**Note: This is a post I had written earlier this year, but somehow ended up being deleted. So this is me re-uploading. I have grown in a lot of ways sine I had originally written this post, but I do still go through this pattern a lot. I am just better at working with my anxieties or hiding it now than I used to be. I hope you can relate and feel at least some validation from this, knowing that you are not alone.**
This is a post about fear and living in it. I have been performing burlesque for a little over three years now and been part of theatre since I was a child. The stage is my home. The backstage and crowds of glitter filled people are where my chosen family and I belong. We have this beautiful world of weird, creative, supportive energy that I would be lost without. Yet… I am still afraid.
Leading up to the show… I worry that my mind will blank and all the practice in the world isn’t enough. So, I put off rehearsing more than I should. When I do practice, I cram in entire days of just moving, stripping, and doing it all over again. When I practice without the costume, I forget everything, despite how well I know it and how many times I’ve done it before. I need the costume to remember. All I can say is “I didn’t practice enough.”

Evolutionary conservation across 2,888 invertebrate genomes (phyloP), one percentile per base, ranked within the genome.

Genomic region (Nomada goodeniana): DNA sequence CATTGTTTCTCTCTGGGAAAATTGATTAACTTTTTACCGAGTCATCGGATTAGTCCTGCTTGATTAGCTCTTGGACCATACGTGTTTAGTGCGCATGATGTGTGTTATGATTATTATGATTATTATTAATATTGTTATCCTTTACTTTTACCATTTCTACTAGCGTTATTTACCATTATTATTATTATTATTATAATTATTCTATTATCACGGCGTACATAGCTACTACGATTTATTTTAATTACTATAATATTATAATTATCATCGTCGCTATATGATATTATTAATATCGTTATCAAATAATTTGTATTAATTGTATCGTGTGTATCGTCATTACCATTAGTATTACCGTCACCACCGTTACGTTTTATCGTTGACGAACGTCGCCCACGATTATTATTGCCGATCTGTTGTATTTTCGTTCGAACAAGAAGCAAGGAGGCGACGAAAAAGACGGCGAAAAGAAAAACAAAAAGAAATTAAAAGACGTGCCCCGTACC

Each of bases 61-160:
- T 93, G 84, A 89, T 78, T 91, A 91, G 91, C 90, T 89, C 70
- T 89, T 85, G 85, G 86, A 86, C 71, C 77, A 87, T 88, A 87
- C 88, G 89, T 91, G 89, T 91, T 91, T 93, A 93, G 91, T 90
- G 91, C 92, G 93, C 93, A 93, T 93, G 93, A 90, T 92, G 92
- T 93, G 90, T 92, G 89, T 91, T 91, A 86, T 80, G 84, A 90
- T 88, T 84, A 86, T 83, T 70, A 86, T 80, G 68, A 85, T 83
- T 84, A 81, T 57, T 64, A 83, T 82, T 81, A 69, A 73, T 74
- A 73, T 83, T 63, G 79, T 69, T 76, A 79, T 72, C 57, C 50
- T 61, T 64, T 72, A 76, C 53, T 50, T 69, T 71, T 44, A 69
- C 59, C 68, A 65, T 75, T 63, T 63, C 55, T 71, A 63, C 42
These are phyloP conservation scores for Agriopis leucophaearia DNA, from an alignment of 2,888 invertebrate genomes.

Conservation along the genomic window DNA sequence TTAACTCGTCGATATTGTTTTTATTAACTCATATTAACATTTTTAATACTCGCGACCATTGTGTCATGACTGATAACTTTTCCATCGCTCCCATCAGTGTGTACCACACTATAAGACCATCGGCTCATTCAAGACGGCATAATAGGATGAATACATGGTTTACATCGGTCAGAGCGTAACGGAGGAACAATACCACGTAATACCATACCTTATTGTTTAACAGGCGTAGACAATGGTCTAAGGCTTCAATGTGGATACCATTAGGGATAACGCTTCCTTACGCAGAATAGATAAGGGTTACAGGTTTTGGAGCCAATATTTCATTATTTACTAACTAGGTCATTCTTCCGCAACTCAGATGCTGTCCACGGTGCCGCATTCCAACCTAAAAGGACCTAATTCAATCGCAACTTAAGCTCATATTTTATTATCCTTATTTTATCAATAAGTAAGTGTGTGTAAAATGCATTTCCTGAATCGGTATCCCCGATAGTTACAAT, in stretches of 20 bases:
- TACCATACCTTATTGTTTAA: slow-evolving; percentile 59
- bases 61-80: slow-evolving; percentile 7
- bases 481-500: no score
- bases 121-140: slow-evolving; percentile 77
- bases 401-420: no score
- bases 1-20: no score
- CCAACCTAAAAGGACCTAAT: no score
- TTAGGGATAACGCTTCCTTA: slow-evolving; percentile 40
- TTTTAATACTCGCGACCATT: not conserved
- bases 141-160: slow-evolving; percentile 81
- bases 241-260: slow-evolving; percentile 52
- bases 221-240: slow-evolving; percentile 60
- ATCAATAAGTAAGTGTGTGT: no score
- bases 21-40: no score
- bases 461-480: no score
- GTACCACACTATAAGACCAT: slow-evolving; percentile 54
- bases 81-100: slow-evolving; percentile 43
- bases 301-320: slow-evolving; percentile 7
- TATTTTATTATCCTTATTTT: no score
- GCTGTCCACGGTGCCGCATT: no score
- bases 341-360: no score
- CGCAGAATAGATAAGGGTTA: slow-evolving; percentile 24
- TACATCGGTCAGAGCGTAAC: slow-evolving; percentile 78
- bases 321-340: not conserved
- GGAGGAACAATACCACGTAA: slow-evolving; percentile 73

The night before a show… I realize how many costume pieces need to be fixed and how much rhinestoning is left to do. Of course, I start these tasks at ten o’clock at night because I was spending the entire day earlier anxious about if I’ll even be able to pull off all that costume work. Concerned with how the symmetry of my stones will appear from the audience, so I take twice as long as I should.
The day of the show… I push through 3 more runs of my routines then try to keep moving. Eat, hydrate, rest, hair… I don’t always get to those first three. More often than not, my energy is buzzing with both excitement for the night and concern of if I’ll succeed with my routine.
Getting ready in the venue… sometimes my makeup is ready before I arrive, most shows I do it backstage. This is when I decide to experiment or forget my brushes or wish I brought different lashes. By some magic my makeup worked out. Glad I managed that in time…
The doors open… I see performers and friends I haven’t seen in a while. I love them, I embrace them. Sometimes I worry it’s been too long and for whatever unrealistic and unknown reason that will cause our friendship to be stale, so I am hesitant with being "too welcoming." I avoid approaching some people because I’m afraid I’ll say the wrong thing: it happens more often than not. I want to fully embrace my idols but worry they will think it’s weird because I haven’t been this friendly before, our simple respectful relationship has already been established the first time we met. There is no growing closer, despite both of us knowing this to be false. I leave the greenroom to socialize with the crowd. Same situation.